Wednesday, April 20, 2016
Home is a mental, not metal construct
I get up to pour another glass of wine from the box in the fridge; it's the almost-last until payday on Monday. Because of my trip 'home' last month. (Yes, I wrote box.)
My mind is on 'home', where I spent two weeks, one on either end of the Easter weekend. Not unlike a solid, heavy set of bookends.
Sometimes over the last three years, I've wondered if I'd maybe sold myself out. To the incoming text 'ping' my phone makes when my salary is paid into my account like clockwork every 25th of the month.
I did not even once have that monthly certainty in the almost seven years I lived permanently there; not that I expected it either. As a freelancer etc. financial security was never ever expected, nor on my agenda.
How do I know that I've not sold my soul for my current job and it's monthly text ping of reassurance? I know it because I love with endless passion what I do (and the people I work with), even though years later I earn less than I ever did then. I really don't care. Money does not drive me.
See that pic above? I took it as I got 'home'. It was after I got into the house with some fumbling at the new lock on the old and battered backdoor security gate, then turned the lights and geyser on, before skipping outside like Bambi to take a photo of the house beneath the glittering new moon. Excitement.
Years had passed.
Next morning I cut off the three fucked and faded 'for sale' signs on the fence and emailed the agents: no more. 'Home' had been on the market since mid-2012, when my world collapsed.
Home is a mental construct.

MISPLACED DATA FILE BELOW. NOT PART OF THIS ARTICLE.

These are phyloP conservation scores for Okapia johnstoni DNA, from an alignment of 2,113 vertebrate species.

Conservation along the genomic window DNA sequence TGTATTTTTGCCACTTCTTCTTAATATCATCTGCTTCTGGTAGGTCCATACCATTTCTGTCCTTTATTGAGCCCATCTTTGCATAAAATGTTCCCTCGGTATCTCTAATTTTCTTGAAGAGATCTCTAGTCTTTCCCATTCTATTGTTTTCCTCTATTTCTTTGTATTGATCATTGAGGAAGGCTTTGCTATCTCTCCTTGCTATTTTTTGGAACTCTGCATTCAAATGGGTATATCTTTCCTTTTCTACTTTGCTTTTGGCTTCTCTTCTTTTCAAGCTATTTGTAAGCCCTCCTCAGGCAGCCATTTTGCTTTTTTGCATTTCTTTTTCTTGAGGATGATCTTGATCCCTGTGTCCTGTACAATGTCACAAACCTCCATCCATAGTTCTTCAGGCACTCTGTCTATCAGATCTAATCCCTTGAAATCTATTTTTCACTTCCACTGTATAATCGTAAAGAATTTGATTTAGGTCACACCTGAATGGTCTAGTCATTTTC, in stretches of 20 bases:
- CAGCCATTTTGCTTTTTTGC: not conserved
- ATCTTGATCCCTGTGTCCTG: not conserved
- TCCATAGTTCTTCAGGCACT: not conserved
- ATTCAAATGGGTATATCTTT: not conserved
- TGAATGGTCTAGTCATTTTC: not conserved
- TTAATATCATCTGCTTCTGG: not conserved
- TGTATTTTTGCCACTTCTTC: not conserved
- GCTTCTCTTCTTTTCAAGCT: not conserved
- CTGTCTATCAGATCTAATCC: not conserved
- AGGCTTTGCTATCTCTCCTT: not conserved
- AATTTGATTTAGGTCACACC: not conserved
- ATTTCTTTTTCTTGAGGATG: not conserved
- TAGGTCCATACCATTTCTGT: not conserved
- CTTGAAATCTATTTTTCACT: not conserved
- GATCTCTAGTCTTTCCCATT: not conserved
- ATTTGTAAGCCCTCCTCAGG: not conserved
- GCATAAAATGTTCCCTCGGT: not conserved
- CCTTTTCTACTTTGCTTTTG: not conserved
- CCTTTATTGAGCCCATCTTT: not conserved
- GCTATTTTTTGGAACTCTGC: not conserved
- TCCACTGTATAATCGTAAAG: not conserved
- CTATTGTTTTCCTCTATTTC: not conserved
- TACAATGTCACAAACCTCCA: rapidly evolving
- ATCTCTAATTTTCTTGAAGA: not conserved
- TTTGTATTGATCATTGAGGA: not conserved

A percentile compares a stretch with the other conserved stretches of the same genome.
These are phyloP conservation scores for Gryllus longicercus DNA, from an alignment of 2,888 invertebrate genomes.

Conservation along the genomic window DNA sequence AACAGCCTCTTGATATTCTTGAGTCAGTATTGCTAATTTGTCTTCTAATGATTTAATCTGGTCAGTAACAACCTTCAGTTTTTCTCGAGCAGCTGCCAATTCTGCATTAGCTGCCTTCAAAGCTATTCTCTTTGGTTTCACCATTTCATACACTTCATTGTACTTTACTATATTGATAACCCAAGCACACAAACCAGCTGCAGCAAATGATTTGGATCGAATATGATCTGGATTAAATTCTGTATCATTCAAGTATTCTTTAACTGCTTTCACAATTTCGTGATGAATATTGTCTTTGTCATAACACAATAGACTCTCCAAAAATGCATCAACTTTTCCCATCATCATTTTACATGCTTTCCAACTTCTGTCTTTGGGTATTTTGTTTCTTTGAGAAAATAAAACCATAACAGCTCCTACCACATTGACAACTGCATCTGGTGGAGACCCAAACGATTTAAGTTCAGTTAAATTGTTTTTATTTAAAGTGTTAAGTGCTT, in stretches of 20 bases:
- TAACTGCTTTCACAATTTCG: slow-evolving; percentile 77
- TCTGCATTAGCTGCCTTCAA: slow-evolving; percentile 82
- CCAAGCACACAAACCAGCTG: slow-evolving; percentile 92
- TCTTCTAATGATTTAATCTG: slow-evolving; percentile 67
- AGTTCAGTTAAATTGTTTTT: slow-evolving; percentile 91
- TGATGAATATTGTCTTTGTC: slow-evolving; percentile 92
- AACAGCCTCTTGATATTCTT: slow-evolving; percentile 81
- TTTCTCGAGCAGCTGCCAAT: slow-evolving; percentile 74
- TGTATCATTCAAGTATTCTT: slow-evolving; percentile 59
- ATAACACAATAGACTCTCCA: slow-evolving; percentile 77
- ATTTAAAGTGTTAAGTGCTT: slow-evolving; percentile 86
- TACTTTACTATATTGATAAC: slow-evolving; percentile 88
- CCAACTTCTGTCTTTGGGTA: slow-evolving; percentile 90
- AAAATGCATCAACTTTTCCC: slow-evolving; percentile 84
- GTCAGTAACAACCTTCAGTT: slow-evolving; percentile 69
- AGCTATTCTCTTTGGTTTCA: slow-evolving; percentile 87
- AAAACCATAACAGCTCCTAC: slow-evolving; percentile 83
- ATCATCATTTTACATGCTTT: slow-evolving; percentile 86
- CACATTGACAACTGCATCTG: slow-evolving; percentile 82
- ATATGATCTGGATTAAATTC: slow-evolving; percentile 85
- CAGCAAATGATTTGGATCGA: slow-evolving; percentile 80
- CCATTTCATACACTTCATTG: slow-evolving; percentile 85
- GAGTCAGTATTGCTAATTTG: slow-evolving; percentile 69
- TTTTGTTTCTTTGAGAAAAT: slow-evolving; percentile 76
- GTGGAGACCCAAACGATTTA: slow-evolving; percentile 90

Many years ago, in December 1989 to be exact, I'd sat shivering to near death on a merciless wooden bench in Stockholm Train Station. It was the wee hours of the morning (my grandmother was from Edinburgh). I was clutching my overly big backpack watching two drunks loudly clouting each other and roaring Nordic obscenities. (I don't ever want to fuck with a Viking.) I was there because travelling in Scandinavia was extremely expensive for someone just out of 'national service' in the apartheid state's army. All I could afford was a Eurail pass and did my best to take trains to anywhere at night so that I could sleep sitting up. But warm. Because accommodation, even in youth hostels, was out of the question.
I was waiting for a train that was going to take me northwards. Far northwards. Across the frozen tundra, over the Arctic circle, into Finland.
I was thinking about home. I didn't have one.
I was fantasising about a place that I could call home, a place that would house my books on a rickety wooden bookshelf. A place that I could travel from, for even long periods at a time (who knew about the prison of debt at 21?), but that I could always return to. To the place where my books were. My plants too. The place where I could sink my hands into the loamy soil. Where I could light a fire outside the back door and cook my meat. And eat it straight off the grill. Also to light a fire in the hearth that's a pyjama-covered arm away from my bed on the nights when the escarpment edge temperatures plummeted low enough to freeze the water in my Free State sandstone birdbath. When the black frost, not unlike the Reaper, would obliterate my garden.
I had to come 'home', now, to realise that I was home, that I had one.
Okay, my last wine of this month is finished so my day might as well be over too. Cheers to me and my birthday, yesterday. Time lag; I've been under the weather. Terribly so.
Writing is therapeutic.